Chapter 15 contains three parts: verses 1-12 describes the land apportioned to the tribe of Judah, 13-19 has the tale of Caleb’s brother Othniel occupying the city of Debir and obtaining Caleb’s daughter as a reward, and 20-63 records the principal cities in Judah’s territory. Each of the three sections contains problems.
Judah’s land allotment was huge. The authors of Joshua apparently wanted to emphasize the tribe’s importance. Its territory was larger than the land granted to the two and a half tribes in Trans-Jordan. It also seems that the authors inserted the tale of Caleb and Othniel acquiring land in the midst of their discussion of Judean territory to enhance the role of both men in securing security in parts of Canaan, for Caleb is traditionally understood to have been the tribal leader of Judah and his brother Othniel became the first Judge mentioned in the book of Judges.
Commentators differ whether Judah and the Joseph tribes received land by divinely inspired lots or by conquest. Olam Hatanakh and Kaufman, for example, suggest that unlike other Israelites, the Judah and the Joseph tribes secured land without lots. However, Abarbanel insists that their land was also determined by divine will expressed through a lottery.
Joshua authors extol Judah
The Joshua authors reveal their preference for Judah not only by describing their land grant first and stating that it was huge. There are other indicators of their partiality to Judah over the two Joseph tribes. As stated in earlier chapters, they seem to highlight Joshua’s failures, his inability to fulfill his mission completely and his physical weakness compared with that of Caleb the Judean, for Joshua was a descendant of the Joseph tribes.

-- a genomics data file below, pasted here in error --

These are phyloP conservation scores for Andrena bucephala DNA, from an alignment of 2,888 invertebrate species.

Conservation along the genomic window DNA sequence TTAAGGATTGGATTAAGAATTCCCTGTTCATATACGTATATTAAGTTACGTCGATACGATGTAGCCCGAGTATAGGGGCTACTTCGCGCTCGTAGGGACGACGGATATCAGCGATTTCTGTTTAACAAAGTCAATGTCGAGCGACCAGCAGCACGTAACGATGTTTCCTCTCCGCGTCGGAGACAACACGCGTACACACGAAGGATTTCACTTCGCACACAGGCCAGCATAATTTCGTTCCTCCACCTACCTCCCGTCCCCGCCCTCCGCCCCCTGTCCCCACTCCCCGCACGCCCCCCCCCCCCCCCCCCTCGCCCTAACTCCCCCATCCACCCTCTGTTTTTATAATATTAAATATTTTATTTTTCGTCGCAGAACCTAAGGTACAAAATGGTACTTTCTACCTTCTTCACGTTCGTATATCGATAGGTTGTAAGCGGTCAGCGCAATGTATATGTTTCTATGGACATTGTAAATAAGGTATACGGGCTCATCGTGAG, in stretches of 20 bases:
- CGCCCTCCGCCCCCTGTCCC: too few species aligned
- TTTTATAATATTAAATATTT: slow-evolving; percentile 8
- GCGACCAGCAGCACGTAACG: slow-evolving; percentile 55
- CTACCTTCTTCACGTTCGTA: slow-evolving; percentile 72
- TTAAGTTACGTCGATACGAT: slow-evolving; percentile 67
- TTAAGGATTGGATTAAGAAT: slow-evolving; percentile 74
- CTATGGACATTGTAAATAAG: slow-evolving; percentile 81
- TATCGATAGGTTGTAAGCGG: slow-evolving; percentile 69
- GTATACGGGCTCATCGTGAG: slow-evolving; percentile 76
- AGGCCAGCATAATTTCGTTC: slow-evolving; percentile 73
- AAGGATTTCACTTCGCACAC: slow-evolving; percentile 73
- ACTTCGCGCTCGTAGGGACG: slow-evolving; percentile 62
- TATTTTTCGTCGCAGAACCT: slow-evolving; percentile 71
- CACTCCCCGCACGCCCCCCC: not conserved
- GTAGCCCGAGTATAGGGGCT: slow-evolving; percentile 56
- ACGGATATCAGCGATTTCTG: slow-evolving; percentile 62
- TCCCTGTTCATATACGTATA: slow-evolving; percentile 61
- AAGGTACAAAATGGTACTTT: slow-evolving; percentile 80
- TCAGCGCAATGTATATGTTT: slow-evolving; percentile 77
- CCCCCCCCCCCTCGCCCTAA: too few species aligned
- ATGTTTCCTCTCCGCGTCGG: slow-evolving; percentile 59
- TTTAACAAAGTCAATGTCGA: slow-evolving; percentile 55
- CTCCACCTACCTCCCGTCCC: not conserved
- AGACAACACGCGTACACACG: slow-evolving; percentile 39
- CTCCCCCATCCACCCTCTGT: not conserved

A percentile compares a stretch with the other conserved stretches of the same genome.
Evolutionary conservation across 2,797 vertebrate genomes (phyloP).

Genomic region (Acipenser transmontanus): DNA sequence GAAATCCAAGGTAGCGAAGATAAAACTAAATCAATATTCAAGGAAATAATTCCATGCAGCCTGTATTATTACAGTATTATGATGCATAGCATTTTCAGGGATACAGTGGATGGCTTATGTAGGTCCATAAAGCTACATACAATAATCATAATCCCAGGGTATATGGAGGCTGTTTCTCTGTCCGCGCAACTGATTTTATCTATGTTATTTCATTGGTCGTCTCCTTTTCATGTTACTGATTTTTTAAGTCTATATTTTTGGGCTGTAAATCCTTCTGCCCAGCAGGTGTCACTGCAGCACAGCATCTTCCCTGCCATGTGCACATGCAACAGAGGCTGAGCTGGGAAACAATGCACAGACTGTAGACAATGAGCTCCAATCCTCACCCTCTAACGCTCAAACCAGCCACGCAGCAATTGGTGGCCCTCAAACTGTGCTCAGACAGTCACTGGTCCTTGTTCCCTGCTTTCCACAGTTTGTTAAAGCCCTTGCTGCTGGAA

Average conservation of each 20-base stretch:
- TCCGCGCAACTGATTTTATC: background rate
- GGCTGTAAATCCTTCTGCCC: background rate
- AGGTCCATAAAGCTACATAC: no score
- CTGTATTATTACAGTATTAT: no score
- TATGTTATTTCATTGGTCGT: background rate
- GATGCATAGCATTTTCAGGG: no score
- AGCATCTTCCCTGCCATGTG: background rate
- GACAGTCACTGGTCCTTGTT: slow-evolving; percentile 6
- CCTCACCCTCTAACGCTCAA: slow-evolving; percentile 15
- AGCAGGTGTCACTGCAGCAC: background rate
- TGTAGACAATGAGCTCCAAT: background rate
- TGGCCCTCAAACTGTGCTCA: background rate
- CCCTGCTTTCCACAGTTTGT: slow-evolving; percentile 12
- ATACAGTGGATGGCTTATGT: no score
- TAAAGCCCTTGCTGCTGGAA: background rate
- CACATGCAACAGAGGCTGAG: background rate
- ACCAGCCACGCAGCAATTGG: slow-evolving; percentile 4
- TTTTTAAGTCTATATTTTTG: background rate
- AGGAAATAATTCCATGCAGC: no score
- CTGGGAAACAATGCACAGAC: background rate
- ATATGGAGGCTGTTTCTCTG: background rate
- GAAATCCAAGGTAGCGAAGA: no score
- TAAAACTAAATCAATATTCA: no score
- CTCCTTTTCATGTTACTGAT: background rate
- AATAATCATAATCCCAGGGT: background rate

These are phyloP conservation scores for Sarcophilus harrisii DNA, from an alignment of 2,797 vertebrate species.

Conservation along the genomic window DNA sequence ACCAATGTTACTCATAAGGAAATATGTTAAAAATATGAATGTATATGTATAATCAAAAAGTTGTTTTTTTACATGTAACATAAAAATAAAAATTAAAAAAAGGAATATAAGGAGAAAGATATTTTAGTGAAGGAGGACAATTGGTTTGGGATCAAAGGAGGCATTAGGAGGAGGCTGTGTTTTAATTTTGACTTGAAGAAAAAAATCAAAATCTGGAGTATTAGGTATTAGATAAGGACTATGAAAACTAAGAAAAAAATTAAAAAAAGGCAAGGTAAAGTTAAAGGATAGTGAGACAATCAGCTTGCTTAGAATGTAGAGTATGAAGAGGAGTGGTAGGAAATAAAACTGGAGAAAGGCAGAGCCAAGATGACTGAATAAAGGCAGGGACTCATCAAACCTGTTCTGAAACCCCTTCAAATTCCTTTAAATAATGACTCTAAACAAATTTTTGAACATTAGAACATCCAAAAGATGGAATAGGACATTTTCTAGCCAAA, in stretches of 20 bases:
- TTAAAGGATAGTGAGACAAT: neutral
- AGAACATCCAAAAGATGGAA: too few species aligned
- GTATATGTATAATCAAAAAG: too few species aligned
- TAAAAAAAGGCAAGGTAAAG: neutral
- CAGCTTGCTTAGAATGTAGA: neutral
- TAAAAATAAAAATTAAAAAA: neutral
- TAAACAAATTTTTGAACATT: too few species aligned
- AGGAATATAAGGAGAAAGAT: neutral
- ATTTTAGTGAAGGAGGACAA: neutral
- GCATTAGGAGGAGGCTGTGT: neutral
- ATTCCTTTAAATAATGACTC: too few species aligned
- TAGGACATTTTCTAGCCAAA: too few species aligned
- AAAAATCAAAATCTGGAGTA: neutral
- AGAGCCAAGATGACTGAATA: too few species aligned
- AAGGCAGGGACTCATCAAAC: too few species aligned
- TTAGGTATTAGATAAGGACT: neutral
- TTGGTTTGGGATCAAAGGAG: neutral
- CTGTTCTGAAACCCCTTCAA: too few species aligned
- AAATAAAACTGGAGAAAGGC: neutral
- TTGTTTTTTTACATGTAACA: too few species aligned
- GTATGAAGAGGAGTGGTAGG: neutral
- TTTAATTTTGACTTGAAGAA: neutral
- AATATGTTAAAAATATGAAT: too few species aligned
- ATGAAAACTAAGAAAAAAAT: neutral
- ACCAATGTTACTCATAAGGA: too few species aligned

The listing of cities in Judah’s territory ends with the statement that Judah was unable to conquer Jerusalem. This is a strange comment. There is no reason for mentioning Jerusalem here; the city had no significance during Joshua’s life time and it was not the only unconquered town. Jerusalem gained importance only when King David conquered it for political reasons several centuries later. He set his capital in Jerusalem between the northern and southern tribes, to give preference to neither of them, to unite the tribes into a single nation. The fact that it is mentioned, along with many other indicators, led scholars to think that Joshua was composed by Judean authors as late as the reign of King Josiah (641-609 BCE).
The tale of Achsah
Caleb captures the city Hebron and promises to wed his daughter Achsah to whoever annexes the near-by town Debir. Caleb’s brother Othniel does so and married Achsah. The cryptic tale continues.
And it came to pass, when she came unto him, that she persuaded him to ask of her father a field; and she alighted from off her ass; and Caleb said unto her: “What wouldest thou?” And she said: Give me a blessing; for that thou hast set me in the Southland, give me therefore springs of water.” And he gave her the Upper Springs and the Nether Springs.